Managing Large Systems examines a wide range of human, organizational, and managerial challenges associated with large systems. Special attention is given to the behavioral relationships among scientists and engineers, business and technical managers, sponsor organizations and their contractors, business and government offi cials, and line and functional managers.
Now in its 13th year, the "NILOS Documentary Yearbook" provides the reader with an excellent collection of documents related to ocean affairs and the law of the sea, issued each year by organizations, organs and bodies of the United Nations system. Documents of the UN General Assembly, Meeting of State Parties to the 1982 UN Law of the Sea Convention, ISBA, ITLOS, Follow-Up to the UN Straddling Fish Stocks and Small Island States Conferences, Panama Canal, ECOSOC, UNEP and UNCTAD are included first, followed by the documents of FAO, IAEA, IMO, UNESCO/IOC. As in the previous volumes, documents which were issued in the course of 1997 are reproduced, while other relevant documents are listed. The "NILOS Documentary Yearbook" has proved to be of invaluable assistance in facilitating access by the community of scholars and practitioners in ocean affairs and the law of the sea to essential documentation. The entry of the 1992 UN Law of the Sea Convention into force on 16th November 1994 and of the Part XI Agreement - on 28 July 1996, and progress in the implementation of Chapter 17 of Agenda 21, make continuation of this assistance of particular significance in the years to come. The members of the "Yearbook"'s Advisory Board are: Judges Abdul Koroma and Shigeru Oda of the ICJ, Judges Thomas Mensah, Dolliver Nelson and Tullio Treves of the ITLOS, as well as Rosalie Balkin, Edward Brown, Lee Kimball, Bernard Oxman and Shabtai Rosenne.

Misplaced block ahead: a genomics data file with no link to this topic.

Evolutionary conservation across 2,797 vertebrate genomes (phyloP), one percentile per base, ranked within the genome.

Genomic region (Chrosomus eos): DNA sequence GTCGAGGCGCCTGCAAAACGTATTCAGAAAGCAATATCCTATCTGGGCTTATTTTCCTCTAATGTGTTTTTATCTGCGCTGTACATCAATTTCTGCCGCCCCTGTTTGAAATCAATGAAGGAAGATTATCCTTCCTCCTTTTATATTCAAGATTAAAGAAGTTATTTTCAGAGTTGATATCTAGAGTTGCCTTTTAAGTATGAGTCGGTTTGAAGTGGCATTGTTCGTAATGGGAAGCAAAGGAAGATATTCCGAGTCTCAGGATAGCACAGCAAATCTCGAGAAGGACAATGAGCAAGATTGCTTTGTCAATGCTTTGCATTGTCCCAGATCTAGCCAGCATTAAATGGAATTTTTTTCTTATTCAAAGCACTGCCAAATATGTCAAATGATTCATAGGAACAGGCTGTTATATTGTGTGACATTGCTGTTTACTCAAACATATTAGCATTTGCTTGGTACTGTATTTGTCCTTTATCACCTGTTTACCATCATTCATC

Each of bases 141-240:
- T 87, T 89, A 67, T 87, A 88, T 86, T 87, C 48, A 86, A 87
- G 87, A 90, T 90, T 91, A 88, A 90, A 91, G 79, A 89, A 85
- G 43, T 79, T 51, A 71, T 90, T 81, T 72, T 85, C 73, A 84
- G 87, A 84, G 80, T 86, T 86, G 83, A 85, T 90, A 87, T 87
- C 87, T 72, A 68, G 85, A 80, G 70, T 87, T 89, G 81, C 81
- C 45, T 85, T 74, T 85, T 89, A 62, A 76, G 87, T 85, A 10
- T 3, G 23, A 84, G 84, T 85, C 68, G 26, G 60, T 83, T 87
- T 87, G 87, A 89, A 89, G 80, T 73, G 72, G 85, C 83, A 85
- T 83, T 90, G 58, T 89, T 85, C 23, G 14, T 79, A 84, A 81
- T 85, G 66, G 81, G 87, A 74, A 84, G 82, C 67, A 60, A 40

With dozens of rare color maps and other documents, Early Mapping of Southeast Asia follows the story of map-making, exploration and colonization in Asia from the 16th to the 19th centuries. It documents the idea of Southeast Asia as a geographical and cosmological construct, from the earliest of times up until the down of the modern era. using maps, itineraries, sailing instructions, traveler's tales, religious texts and other contemporary sources, it examines the representation of Southeast Asia, both from the historical perspective of Western exploration and cartography, and also through the eyes of Asian neighbors. Southeast Asia has always occupied a special place in the imaginations of East and West. This book recounts the fascinating story of how Southeast Asia was, quite literally, put on the map, both in cartographic terms and as a literary and imaginative concept.
GrinOlsson´s Fairy Tales is a collection of illustrated stories, fairytales, and poetic writings promoting, Peace. Grinolsson´s Northern Nighttime Classics follow the adventures of his little people named, the Gwitchen who journey to the New World in search of a human Clan of Peace. As the silly little Gwitchen travel through the Northern lands that border the Northern seas, to find their legendary Land of Peace, where these humans are suppose to dwell, they meet new creatures, peoples, and situations, which will make the readers laugh and cry! There are many historical facts, beliefs, and actual peoples from the Northern lands, which border the Northern seas, that are preserved in these stories! The stories range from tender age and young adult to adult in nature.